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Archive for March, 2009

My favorite blogger in the world, The Internet Monk, is in the Final Four of a “best blog” contest that SBC Voices is holding.  He can really use every vote possible to win this thing as there’s a big group of voters likely to start bombarding it and voting against him.  The prize is a $300 gift certificate that he is going to use to buy Bibles and books for his students if he manages to win.

Take a second and go here:  SBC Voices Blog Madness Final Four

Place a vote for Internet Monk and help him win this thing.  And pass this link along to anyone you think might be willing to give him a vote.  Oh, and bookmark his site.  Excellent stuff.

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For financial issues. We may be having to put a new transmission in our Honda Odyssey. I’m trying to see if Honda will cover any of it because they knew there were problems with these and extended the warranty coverage to 109,000 miles. We’re at 119,000. Based on estimates, this would eat up our entire tax refund, plus about $630 we had set aside to replace our 6-year old computer.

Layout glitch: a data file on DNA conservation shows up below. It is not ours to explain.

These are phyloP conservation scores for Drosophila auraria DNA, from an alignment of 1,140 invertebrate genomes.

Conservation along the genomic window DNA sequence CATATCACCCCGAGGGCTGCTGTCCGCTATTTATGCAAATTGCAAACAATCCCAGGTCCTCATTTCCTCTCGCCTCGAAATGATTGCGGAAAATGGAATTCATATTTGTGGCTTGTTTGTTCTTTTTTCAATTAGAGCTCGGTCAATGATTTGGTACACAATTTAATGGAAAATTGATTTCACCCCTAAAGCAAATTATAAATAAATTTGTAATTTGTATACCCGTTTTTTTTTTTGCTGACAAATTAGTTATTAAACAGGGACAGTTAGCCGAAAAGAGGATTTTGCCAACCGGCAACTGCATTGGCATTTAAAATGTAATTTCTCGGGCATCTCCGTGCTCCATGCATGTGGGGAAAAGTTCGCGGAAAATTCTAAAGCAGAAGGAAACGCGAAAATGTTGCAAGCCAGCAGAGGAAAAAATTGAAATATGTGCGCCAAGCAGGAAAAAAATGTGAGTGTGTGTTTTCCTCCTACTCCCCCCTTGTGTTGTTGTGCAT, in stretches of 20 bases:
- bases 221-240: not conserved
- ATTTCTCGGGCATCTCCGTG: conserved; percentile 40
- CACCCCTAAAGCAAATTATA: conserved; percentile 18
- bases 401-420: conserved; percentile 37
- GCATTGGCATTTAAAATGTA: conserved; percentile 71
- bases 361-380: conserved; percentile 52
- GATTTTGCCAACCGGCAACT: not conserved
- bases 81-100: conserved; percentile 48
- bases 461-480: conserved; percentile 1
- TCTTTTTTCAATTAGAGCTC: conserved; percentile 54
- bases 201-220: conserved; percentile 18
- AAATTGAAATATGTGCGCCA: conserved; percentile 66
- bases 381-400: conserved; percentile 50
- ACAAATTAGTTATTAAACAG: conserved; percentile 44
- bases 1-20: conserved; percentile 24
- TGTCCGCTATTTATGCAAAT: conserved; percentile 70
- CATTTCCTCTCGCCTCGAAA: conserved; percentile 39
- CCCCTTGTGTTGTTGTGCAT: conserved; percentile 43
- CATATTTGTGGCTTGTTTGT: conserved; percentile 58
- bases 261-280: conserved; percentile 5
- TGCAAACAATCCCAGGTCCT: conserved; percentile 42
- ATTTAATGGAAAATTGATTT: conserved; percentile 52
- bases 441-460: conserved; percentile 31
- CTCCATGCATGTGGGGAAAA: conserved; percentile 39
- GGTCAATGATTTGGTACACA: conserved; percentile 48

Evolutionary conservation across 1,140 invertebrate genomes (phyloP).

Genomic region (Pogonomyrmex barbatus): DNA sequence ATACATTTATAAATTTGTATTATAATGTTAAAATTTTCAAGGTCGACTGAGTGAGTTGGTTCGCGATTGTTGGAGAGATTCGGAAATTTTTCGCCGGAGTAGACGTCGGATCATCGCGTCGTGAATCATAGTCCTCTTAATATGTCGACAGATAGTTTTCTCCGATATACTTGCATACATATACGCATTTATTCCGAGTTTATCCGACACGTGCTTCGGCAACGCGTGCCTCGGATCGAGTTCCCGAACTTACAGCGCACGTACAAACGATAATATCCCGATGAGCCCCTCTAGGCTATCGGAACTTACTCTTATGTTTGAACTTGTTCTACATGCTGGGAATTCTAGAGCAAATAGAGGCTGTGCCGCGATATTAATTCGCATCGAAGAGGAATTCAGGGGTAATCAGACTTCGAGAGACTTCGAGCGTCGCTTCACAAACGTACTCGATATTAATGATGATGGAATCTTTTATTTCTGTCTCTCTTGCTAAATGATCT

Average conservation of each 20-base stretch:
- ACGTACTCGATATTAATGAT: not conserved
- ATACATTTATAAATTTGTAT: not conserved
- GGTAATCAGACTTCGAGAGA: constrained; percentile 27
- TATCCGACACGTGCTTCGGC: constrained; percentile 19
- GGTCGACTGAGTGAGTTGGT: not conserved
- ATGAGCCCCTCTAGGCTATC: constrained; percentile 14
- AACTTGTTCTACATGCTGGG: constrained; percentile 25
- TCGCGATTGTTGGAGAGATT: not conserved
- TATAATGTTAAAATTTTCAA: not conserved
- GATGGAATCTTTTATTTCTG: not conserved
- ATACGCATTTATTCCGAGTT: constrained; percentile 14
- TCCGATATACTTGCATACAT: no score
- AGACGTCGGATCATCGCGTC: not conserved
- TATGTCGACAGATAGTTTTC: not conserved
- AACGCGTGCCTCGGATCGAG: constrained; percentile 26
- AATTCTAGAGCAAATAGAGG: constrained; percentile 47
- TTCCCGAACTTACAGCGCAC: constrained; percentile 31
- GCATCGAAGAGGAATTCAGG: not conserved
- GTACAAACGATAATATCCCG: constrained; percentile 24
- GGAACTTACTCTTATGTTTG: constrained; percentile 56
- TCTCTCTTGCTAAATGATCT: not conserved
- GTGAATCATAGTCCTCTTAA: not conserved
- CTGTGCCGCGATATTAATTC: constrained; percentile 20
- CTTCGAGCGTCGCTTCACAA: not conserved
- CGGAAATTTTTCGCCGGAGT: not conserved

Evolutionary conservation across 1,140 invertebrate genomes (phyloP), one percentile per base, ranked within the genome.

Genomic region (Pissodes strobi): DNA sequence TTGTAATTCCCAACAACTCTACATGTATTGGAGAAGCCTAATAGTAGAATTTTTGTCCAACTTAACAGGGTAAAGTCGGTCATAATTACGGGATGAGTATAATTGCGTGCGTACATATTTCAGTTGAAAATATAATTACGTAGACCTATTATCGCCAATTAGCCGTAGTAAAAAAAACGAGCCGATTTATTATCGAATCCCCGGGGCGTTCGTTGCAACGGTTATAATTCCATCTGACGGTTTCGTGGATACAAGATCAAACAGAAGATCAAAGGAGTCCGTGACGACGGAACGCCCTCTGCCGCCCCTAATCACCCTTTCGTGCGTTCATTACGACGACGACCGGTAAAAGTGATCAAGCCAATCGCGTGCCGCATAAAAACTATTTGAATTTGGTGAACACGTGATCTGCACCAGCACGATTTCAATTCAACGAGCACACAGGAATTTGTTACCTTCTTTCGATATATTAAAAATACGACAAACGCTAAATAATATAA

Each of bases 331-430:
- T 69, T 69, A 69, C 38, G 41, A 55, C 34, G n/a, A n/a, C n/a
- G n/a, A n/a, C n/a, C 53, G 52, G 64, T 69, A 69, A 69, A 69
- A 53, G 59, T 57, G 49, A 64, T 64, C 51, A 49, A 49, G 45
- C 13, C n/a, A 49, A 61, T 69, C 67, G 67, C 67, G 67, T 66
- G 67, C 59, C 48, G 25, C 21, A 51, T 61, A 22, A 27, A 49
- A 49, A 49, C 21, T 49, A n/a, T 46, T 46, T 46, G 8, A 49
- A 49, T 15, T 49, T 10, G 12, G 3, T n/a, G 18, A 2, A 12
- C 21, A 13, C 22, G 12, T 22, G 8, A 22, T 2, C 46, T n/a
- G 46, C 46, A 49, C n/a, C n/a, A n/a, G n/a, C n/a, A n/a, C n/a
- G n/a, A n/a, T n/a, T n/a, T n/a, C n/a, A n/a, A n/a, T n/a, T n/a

Pray for some leniency from Honda or that perhaps the transmission isn’t as bad off as our mechanic thinks it is (he doesn’t do transmissions so we’d be taking it somewhere else). As they say, when you have plenty of money sitting in the bank for emergencies, Murphy never seems to call.

I feel like I’ve been dodging bullets all week…a coffee maker on the fritz, a clogged garbage disposal/kitchen sink and a broken toilet. Somehow managed to fix the latter two myself and the coffee maker acts weird but is continuing to function for now. Then this hits.

I hate financial stress.

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If you don’t read Amy Welborn’s blog, you need to start. Especially now. I’m amazed at her bravery as she blogs through the aftermath of her husband’s unexpected death. It’s really powerful, emotional, cathartic and redemptive. This little part at the end of today’s post stuck out to me. I agree with the sentiment at any time or season of life, but seeing what she’s going through now only reinforces it.

I was also grateful for liturgy – Catholic liturgy, although it is certainly characteristic of almost all liturgy, by nature – that lets me be. That prays and sings and chants of God’s love and mercy, of repentance and forgiveness, of justice…and gives me the freedom to enter this place in whatever way I choose. That does not manipulate me or try to direct my emotions. That does not demand that I respond with a certain level or type of emotion. That does not make myself and my life the center of the drama, but rather points me relentless, but compassionately and authentically, towards Christ. And allows me the space to listen…and respond, out of freedom, in my own way, on my own time. To listen.

She’s on my blogroll list, but here’s the link too: Via Media

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